The Economic and Political Aftermath of the Arab Spring

The Economic and Political Aftermath of the Arab Spring

Perspectives from Middle East and North African Countries

Edited by Carlo Altomonte and Massimiliano Ferrara

The economies of the Middle East and North Africa (MENA) region have always been characterized by economic volatility and social disparities. The recent ‘Arab Spring’ wave of protests has increased political uncertainty and instability in the region, and this timely book provides an in-depth analysis of the subsequent changes from economic, political and environmental perspectives. The international contributors provide a comprehensive overview of the situation in the Mediterranean Basin, addressing a wide range of contributing factors including: • productivity and innovation • trade and foreign investment • changing geo-political equilibria • labour markets and the role of women • the environment, climate change and energy sourcing.

Chapter 6: The energy sector in Mediterranean and MENA countries

Marcella Nicolini and Simona Porcheri

Subjects: development studies, development economics, development studies, economics and finance, development economics, political economy, politics and public policy, international politics, islamic studies, political economy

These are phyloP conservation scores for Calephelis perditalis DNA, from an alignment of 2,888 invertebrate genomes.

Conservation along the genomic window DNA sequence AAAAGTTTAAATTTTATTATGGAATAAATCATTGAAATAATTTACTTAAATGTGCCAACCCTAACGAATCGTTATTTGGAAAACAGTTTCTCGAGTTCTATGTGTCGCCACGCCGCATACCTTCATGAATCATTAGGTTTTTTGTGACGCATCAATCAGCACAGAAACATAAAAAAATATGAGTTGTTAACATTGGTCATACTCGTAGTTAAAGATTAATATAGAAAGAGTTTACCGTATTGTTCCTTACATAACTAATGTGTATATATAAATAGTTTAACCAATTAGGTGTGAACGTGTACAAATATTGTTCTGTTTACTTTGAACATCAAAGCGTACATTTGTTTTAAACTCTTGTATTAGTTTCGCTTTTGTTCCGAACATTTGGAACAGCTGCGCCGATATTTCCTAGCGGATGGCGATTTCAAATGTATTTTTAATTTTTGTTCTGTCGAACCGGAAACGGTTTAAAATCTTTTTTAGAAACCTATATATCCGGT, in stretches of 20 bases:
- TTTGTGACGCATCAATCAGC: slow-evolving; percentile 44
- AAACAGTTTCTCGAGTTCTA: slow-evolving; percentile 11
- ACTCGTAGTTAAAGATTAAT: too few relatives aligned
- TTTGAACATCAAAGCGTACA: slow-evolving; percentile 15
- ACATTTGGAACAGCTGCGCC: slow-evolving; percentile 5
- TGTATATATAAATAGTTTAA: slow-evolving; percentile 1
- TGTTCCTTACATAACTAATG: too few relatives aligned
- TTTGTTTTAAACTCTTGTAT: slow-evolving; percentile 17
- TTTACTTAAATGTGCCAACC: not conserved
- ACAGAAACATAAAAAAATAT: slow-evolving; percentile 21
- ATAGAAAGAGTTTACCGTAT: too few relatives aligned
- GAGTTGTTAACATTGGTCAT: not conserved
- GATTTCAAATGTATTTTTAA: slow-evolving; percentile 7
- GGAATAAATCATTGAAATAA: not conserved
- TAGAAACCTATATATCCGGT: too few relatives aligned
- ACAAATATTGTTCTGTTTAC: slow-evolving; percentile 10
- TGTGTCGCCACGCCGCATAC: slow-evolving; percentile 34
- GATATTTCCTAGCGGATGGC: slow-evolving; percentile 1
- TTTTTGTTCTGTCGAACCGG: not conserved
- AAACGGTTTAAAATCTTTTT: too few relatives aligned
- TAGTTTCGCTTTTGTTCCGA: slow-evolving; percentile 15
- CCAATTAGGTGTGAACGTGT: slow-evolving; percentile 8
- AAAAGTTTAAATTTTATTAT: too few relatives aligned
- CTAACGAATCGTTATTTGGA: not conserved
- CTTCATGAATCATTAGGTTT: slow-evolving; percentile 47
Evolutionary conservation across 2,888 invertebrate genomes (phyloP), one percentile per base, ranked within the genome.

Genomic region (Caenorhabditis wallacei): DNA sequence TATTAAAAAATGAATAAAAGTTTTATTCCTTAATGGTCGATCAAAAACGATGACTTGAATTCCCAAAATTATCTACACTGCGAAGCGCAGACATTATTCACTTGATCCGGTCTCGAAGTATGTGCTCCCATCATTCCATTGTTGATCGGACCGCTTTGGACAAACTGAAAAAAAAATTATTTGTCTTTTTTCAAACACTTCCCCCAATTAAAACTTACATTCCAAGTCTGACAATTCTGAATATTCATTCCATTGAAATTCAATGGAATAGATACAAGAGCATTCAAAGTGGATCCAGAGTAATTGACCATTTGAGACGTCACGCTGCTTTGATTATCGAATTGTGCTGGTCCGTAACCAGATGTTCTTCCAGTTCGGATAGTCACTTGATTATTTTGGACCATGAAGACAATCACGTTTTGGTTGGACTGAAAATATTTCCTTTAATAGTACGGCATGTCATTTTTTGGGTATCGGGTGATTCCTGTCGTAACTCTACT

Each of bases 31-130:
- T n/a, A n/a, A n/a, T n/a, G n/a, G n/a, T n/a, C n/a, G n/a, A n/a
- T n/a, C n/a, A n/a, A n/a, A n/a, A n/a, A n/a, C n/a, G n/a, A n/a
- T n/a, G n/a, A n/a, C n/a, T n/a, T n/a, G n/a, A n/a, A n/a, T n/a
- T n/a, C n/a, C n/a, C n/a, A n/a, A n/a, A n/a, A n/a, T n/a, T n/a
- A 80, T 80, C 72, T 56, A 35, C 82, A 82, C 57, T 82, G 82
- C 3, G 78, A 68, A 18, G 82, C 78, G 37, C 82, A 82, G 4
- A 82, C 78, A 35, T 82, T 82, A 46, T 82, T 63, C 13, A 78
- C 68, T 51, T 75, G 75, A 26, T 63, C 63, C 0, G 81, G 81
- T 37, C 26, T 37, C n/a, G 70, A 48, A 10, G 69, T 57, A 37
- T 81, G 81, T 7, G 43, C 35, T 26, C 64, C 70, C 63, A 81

The Middle East and North Africa (MENA) region has about 57 per cent of the world's proven oil reserves and 41 per cent of proven natural gas resources and the upstream potential of many countries in the region is still underexplored. The area is also endowed with large solar resources. However, the political upheaval that took place in several Arab countries in 2011 has raised some concerns about the stability of this area. Important political changes are taking place and some observers fear that this might affect energy policies and production. Neighbouring countries, especially those in the northern shore of the Mediterranean, which are dependent on energy imports, are looking for opportunities to reinforce the links with the southern shore. Indeed, the Mediterranean is characterized by a gap between countries rich in natural resources in the South and countries dependent on such resources, mainly in the North. The commercial bundle is strong: in 2010 the MENA region accounted for 32 per cent of EU natural gas imports, slightly more than the 28 per cent recorded in 2000 (Darbouche and Fattouh, 2011). As for energy policies, EU countries have high requirements in terms of energy efficiency and renewable energy production, while non-EU countries on the northern shore are moving in the same direction. However, in many MENA countries the situation is completely different: fuel prices are distorted by subsidies and thus energy intensity is artificially higher. Moreover, the efficiency of supply is poor.

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